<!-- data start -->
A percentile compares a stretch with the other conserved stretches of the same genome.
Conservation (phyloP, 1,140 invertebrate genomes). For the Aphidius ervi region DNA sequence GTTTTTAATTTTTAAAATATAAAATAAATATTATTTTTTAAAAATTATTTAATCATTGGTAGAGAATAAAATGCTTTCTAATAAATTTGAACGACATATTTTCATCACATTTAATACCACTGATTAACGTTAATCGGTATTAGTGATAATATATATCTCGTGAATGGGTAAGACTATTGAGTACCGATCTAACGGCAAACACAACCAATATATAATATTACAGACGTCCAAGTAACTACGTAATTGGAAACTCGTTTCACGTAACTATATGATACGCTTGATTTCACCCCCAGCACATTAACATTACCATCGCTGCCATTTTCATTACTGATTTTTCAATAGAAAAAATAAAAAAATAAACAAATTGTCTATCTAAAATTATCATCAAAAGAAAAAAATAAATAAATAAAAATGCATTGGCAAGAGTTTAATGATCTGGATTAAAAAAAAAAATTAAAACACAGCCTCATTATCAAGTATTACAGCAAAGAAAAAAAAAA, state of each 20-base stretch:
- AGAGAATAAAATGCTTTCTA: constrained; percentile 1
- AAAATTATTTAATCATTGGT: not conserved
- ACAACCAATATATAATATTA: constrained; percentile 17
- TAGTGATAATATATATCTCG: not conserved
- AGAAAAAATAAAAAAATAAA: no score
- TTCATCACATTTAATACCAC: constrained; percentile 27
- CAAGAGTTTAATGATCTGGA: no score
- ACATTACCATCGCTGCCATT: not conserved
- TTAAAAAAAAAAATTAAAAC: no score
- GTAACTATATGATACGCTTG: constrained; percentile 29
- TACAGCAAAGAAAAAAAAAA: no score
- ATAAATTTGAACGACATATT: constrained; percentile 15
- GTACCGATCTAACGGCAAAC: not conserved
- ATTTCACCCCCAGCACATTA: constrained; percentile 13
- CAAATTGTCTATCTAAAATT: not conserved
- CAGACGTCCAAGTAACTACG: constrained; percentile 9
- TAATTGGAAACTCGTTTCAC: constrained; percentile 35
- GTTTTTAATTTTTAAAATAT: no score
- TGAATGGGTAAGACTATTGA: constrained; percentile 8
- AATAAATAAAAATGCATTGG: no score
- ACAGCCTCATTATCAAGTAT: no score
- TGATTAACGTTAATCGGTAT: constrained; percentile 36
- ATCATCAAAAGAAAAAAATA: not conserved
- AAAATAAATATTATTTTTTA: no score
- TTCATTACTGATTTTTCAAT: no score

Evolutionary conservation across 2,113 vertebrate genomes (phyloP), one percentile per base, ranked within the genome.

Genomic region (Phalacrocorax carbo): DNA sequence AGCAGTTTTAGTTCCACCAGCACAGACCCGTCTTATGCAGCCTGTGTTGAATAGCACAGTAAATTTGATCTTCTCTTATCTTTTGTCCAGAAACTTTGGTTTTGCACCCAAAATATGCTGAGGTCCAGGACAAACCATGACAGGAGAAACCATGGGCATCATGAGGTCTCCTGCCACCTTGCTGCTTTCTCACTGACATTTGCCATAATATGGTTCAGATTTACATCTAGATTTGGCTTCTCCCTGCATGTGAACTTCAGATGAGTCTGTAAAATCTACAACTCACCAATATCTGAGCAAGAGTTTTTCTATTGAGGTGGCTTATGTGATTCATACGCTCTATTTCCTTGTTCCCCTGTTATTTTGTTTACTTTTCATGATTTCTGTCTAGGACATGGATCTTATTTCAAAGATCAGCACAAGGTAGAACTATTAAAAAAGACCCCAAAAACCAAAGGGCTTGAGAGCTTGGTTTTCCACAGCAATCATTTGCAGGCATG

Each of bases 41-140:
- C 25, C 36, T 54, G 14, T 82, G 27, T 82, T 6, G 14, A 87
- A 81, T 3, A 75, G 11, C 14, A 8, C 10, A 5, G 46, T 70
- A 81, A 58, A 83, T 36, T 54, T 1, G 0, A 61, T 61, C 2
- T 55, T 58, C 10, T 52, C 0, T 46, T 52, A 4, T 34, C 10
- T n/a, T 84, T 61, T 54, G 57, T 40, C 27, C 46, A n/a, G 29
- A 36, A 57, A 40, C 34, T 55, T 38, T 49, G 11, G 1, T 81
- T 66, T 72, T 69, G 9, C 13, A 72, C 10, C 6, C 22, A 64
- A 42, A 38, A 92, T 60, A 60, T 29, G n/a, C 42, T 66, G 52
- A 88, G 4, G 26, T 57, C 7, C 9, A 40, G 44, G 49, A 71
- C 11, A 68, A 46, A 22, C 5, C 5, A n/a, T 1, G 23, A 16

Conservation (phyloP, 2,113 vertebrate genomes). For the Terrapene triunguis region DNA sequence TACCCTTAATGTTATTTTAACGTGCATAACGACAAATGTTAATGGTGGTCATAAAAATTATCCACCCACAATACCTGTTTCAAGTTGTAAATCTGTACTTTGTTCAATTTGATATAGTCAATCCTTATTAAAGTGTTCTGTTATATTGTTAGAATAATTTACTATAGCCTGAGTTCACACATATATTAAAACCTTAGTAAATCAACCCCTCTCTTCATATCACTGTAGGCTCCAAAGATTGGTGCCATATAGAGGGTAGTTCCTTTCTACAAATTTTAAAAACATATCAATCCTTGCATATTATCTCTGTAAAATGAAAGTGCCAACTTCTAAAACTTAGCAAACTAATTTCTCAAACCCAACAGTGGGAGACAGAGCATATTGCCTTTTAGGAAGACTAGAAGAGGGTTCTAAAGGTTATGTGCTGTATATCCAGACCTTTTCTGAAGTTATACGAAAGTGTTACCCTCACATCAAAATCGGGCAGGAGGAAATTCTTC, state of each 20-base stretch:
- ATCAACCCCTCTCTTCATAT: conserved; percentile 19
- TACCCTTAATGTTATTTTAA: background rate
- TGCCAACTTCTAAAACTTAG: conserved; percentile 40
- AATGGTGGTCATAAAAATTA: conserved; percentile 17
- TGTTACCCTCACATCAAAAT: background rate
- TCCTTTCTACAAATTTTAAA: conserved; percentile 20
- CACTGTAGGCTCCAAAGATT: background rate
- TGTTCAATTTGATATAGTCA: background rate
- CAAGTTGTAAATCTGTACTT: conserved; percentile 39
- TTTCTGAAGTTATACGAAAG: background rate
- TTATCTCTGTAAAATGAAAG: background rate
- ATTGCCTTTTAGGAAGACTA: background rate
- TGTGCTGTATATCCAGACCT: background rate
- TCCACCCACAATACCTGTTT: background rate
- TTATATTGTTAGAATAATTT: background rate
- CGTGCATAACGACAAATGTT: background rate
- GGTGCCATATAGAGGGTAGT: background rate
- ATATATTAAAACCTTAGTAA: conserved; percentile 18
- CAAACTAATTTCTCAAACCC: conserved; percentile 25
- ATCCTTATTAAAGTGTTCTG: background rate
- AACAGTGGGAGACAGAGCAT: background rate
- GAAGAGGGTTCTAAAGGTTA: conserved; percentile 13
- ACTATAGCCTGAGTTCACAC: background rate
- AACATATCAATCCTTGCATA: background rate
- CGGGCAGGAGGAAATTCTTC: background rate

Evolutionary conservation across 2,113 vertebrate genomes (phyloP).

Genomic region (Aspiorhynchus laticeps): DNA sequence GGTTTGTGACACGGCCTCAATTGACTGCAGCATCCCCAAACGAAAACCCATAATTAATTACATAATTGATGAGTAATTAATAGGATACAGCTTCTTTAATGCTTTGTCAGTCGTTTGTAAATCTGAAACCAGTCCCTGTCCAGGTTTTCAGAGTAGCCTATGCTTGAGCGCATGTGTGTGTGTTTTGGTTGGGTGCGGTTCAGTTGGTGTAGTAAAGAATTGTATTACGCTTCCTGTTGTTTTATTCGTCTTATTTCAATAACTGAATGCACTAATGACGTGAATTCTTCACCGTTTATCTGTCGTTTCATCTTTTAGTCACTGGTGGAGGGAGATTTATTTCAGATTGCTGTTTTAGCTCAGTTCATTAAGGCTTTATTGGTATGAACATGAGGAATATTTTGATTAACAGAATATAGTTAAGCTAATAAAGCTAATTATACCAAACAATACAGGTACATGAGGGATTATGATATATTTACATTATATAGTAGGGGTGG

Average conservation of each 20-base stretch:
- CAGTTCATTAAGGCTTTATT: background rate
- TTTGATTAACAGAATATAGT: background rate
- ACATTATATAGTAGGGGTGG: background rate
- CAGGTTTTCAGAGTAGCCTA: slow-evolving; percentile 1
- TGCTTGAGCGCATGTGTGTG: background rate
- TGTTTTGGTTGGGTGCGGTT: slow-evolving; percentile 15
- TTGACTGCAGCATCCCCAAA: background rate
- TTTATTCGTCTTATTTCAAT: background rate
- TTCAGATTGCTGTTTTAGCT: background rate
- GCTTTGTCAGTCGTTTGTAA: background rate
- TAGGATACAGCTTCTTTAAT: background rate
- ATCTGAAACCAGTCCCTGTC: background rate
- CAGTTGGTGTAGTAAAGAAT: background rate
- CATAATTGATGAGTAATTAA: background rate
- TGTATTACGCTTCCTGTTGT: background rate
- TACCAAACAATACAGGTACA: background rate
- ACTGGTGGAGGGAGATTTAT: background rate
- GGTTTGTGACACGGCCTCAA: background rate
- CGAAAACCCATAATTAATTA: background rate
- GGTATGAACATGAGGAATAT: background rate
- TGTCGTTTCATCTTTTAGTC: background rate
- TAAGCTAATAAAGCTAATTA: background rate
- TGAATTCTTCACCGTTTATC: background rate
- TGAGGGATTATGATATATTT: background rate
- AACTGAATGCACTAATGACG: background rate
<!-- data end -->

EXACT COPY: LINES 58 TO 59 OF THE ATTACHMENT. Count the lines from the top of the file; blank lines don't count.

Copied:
- GGTGCCATATAGAGGGTAGT: background rate
- ATATATTAAAACCTTAGTAA: conserved; percentile 18